“European leaders’ blueprint for a closer fiscal union to save their single currency left the onus on central bankers to address investor concerns that Italy and Spain would succumb to the two-year-old financial crisis.” (http://www.bloomberg.com/news/2011-12-09/euro-states-to-shift-267-billion-to-imf-as-focus-shifts-to-deficit-deal.html)
In other words, the so-called leaders of the European Union did not lead!
In place of action, they asked the European Central Bank to cover for them.
“Nineteen months since euro leaders forged their first plan to contain the debt turmoil, the fifth comprehensive effort added 200 billion euros ($267 billion) to the war chest and tightened rules to curb future debts. They sped the start of a 500 billion-euro rescue fund to next year and diluted a demand that bondholders shoulder losses in rescues.”
The biggest winner: Nicholas Sarkozy. The “second best” award went to Angela Merkel.
In other words, we still have not resolved the European sovereign debt crisis.
And, what else was occurred?
The major loser award was given to Britain’ David Cameron. Cameron refused to agree to a full change in the treaty for all 27 members of the European Union if there were no special safeguards for the financial services of the United Kingdom…more specifically, protection for the financial industry in London. In taking such a stance, Cameron basically isolated himself from the proceedings of the summit.
The response of Financial Times editorial writer Wolfgang Münchau: “So we have two crises now. A still-unresolved eurozone crises and a crisis of the European Union.” (http://blogs.ft.com/the-a-list/2011/12/09/the-only-way-to-save-the-eurozone-is-to-destroy-the-eu/#axzz1g2glnIN4)
To Münchau, “The eurozone may, or may not, break up. The EU almost certainly will. The decision by the eurozone countries to go outside the legal framework of the EU and to set up the core of a fiscal union in a multilateral treaty will eventually produce this split.”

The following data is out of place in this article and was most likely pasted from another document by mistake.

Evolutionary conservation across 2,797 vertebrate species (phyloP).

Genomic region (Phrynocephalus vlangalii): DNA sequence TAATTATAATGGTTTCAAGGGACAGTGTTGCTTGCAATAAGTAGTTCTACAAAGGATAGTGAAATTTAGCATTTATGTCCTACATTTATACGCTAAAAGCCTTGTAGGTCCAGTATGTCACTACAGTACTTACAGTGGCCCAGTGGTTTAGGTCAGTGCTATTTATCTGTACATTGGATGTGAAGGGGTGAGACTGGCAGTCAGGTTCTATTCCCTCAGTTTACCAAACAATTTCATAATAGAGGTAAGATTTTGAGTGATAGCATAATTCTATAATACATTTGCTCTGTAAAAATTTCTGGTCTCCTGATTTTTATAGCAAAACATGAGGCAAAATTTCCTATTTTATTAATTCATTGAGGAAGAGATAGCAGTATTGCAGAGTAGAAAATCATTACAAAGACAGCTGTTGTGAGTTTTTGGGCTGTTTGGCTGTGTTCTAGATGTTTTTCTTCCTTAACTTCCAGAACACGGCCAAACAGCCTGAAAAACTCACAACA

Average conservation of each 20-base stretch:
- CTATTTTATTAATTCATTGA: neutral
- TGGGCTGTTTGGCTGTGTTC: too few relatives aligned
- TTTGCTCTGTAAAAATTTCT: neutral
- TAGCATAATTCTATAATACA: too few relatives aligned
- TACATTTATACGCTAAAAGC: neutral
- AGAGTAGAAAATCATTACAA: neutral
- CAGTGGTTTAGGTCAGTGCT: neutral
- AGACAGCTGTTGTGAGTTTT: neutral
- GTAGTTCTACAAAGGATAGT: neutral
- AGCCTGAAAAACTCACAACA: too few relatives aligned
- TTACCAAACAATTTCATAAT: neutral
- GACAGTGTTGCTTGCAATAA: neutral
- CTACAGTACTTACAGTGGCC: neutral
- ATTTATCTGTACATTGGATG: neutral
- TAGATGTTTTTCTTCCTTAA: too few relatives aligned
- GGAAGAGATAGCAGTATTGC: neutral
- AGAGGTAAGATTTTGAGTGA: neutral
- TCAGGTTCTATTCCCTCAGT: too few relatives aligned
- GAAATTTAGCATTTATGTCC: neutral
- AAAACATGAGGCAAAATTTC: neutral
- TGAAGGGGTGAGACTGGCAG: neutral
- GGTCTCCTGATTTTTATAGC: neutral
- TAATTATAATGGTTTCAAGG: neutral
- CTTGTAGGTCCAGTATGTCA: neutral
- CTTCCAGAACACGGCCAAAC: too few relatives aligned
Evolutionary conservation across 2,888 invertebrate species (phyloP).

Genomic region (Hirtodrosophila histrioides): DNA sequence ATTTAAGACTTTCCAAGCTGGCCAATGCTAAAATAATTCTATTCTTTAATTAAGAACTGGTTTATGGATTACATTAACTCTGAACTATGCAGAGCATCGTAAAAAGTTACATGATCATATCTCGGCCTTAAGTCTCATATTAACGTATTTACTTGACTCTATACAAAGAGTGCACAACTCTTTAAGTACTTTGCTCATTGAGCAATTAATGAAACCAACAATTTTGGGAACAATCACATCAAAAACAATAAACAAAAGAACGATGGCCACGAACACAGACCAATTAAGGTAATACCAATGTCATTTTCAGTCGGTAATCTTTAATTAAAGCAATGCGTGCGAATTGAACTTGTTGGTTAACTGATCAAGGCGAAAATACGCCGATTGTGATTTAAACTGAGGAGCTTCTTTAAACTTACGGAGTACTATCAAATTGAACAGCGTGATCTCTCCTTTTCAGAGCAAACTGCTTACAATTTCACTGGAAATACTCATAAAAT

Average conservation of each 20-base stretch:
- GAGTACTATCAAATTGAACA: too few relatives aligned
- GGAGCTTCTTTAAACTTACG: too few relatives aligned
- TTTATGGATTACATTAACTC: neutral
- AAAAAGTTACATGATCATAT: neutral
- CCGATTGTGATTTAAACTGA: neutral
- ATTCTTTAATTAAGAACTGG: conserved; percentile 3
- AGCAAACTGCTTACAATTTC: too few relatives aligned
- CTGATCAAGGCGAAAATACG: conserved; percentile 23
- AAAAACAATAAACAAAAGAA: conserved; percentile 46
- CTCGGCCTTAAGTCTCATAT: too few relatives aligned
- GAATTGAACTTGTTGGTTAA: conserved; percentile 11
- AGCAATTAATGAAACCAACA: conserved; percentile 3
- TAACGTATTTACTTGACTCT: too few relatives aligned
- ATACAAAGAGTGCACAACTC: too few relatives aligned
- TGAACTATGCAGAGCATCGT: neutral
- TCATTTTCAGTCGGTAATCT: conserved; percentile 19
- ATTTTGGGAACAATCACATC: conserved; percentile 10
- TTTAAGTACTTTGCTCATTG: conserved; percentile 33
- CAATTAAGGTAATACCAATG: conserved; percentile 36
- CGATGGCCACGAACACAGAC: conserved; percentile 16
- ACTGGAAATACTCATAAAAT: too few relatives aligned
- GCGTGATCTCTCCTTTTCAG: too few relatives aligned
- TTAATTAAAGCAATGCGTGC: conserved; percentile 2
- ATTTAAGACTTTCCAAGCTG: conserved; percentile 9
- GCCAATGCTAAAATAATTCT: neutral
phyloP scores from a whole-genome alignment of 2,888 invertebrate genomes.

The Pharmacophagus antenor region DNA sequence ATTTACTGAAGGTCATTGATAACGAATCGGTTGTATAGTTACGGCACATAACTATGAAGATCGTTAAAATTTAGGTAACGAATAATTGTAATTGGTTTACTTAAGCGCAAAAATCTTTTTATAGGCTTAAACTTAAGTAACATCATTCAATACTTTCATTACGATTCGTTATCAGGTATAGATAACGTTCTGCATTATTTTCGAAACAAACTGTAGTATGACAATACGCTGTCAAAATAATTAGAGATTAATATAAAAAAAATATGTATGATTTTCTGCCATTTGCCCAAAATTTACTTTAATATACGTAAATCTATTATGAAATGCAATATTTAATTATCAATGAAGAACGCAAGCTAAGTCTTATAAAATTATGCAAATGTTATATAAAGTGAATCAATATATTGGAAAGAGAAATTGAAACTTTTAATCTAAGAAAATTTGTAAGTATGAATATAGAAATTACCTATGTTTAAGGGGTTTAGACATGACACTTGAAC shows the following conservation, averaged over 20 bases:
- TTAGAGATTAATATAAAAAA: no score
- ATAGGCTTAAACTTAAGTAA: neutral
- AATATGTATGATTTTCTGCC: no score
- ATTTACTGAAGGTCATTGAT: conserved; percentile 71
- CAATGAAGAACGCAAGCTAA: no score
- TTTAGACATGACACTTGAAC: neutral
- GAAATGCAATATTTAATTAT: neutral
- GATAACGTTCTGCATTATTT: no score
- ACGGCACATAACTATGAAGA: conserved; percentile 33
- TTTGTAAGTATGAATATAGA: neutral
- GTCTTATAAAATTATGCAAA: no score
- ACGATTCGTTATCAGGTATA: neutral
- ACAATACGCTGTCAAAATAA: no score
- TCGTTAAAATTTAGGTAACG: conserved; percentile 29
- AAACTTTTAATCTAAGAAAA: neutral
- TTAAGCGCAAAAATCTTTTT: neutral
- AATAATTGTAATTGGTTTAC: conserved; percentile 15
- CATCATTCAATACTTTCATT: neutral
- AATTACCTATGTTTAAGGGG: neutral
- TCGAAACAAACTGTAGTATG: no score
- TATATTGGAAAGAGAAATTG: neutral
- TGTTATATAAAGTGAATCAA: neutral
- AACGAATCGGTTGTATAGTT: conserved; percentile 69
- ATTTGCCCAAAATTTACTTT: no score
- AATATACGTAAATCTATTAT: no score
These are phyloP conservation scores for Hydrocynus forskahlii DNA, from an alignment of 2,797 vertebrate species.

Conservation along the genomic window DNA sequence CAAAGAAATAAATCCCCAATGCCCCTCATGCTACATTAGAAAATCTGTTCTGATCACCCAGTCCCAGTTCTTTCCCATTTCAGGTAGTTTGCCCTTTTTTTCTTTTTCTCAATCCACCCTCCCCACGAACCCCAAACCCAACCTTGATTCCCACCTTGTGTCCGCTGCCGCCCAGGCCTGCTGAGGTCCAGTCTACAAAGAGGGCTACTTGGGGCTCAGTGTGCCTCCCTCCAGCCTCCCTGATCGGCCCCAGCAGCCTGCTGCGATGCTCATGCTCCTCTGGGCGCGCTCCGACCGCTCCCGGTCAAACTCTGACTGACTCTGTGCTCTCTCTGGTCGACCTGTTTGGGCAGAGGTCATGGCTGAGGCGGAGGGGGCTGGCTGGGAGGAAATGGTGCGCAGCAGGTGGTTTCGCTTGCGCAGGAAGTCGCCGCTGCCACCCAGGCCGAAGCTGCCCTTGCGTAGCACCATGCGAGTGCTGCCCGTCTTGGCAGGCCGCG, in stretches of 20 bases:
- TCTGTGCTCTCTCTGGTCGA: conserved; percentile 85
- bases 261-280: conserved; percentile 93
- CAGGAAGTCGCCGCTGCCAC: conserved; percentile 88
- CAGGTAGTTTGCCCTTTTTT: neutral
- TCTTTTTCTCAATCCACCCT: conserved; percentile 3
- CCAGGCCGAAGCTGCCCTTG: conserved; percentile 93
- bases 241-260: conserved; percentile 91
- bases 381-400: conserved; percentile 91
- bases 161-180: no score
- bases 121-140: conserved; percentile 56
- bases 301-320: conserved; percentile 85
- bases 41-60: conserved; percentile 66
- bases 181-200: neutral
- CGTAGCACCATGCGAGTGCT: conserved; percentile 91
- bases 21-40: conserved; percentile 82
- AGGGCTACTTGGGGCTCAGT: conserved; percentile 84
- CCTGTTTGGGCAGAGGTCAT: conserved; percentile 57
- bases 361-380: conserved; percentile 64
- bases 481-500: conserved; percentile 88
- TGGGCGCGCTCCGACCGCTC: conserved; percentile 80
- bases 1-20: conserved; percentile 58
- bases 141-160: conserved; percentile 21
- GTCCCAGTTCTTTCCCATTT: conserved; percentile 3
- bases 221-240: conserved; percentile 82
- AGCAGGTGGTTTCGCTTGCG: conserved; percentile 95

In other words, the inability of the officials of Europe to resolve the sovereign debt crisis is leading to additional difficulties that must be dealt with going forward.
The problem with not dealing with problems is that the problems tend to multiply and grow.
And, what about the threat made by Standard & Poor’s? Will Standard & Poor’s downgrade the debts of the eurozone countries?
The initial feeling is one of uncertainty. It may be that Standard & Poor’s will not move right away…but, the European sovereign debt crisis is not over and the downgrade will probably come in the very near future.
But, this raises another question…what about the European banks who hold so much of the sovereign debt of these nations?
Yesterday, the European Banking Authority declared that European banks needed to add 115 billion in euros to their capital base by next June. New stress tests have indicated that the banking system, especially Germany’s, has a much bigger shortfall of capital than earlier thought. Without the capital the EBA is concerned that the banks will be able to handle the continued financial stress in European capital markets.
European officials, once again, fail to get their arms around the situation.
Perhaps one should not be surprised at this.
However, one question still lingers in my mind. So much was made of the role that Angela Merkel was playing in the effort to get a more comprehensive solution to the European problems that concerns were raised about the possibility of German dominance of the European Union. I even saw articles that made the following assertion: “What Germany could not achieve by military might may be obtained through financial strength.”
If this is true then it appears that Europe is still fighting the old battles. As long as Europe continues to operate on the basis of prejudices established years ago it will not move itself into the 21st century. If this is true, the European financial crisis still has a long way to go.